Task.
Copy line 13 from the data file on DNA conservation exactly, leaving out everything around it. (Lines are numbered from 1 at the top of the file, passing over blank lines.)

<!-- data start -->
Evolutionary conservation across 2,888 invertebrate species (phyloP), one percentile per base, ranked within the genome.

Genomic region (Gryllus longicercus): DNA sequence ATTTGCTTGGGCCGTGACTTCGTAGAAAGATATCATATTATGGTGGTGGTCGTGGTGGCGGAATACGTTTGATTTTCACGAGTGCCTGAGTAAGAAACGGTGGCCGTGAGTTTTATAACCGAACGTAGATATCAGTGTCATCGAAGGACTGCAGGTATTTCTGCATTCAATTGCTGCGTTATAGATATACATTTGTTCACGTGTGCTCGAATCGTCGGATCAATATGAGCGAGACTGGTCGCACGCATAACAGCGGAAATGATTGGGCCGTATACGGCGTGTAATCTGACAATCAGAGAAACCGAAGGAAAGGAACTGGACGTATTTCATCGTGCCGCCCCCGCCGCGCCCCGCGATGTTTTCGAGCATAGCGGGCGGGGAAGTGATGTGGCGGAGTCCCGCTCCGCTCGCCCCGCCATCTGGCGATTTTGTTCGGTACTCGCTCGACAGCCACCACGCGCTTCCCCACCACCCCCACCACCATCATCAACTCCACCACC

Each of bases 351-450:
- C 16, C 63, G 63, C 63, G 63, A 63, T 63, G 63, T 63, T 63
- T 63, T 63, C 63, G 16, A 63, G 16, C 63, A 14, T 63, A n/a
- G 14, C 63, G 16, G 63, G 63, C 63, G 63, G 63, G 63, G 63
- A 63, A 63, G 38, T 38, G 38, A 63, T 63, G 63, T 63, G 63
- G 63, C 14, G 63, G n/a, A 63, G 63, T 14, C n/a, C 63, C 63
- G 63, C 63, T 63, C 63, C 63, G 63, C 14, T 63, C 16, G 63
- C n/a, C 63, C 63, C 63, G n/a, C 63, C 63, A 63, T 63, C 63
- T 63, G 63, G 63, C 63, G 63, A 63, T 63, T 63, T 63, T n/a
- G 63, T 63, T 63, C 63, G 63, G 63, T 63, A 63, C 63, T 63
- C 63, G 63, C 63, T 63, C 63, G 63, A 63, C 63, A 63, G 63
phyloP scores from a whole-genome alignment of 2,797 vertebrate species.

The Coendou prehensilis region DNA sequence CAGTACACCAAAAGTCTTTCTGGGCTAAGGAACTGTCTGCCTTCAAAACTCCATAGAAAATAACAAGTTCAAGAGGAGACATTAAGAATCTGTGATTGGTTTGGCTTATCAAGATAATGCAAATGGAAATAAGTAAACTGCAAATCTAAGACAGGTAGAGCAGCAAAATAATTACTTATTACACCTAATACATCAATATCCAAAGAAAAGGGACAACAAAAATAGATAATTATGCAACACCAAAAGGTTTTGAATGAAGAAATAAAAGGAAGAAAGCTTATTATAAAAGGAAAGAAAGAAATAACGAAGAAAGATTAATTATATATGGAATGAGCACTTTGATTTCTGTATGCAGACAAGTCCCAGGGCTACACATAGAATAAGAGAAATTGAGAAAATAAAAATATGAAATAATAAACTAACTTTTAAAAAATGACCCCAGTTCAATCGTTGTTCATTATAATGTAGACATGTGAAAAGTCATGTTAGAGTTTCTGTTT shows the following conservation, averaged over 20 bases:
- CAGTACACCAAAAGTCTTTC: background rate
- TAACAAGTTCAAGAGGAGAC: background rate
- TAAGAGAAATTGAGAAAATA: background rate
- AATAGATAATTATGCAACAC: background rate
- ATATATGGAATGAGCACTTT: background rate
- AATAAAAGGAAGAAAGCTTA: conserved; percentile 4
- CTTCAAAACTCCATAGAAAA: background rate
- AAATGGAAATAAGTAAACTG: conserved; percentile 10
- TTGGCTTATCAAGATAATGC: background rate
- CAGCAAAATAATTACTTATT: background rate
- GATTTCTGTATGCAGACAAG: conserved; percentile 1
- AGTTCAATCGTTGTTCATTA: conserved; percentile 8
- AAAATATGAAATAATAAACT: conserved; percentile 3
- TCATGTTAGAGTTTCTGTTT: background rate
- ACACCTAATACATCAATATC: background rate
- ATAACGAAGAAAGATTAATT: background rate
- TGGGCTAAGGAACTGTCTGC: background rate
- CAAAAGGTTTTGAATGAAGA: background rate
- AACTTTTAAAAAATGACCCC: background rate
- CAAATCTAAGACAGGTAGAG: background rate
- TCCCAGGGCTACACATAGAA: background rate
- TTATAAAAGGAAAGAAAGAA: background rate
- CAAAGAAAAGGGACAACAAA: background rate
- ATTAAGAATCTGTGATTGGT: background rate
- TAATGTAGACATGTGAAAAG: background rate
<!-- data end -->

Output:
- C 63, G 63, C 63, T 63, C 63, G 63, A 63, C 63, A 63, G 63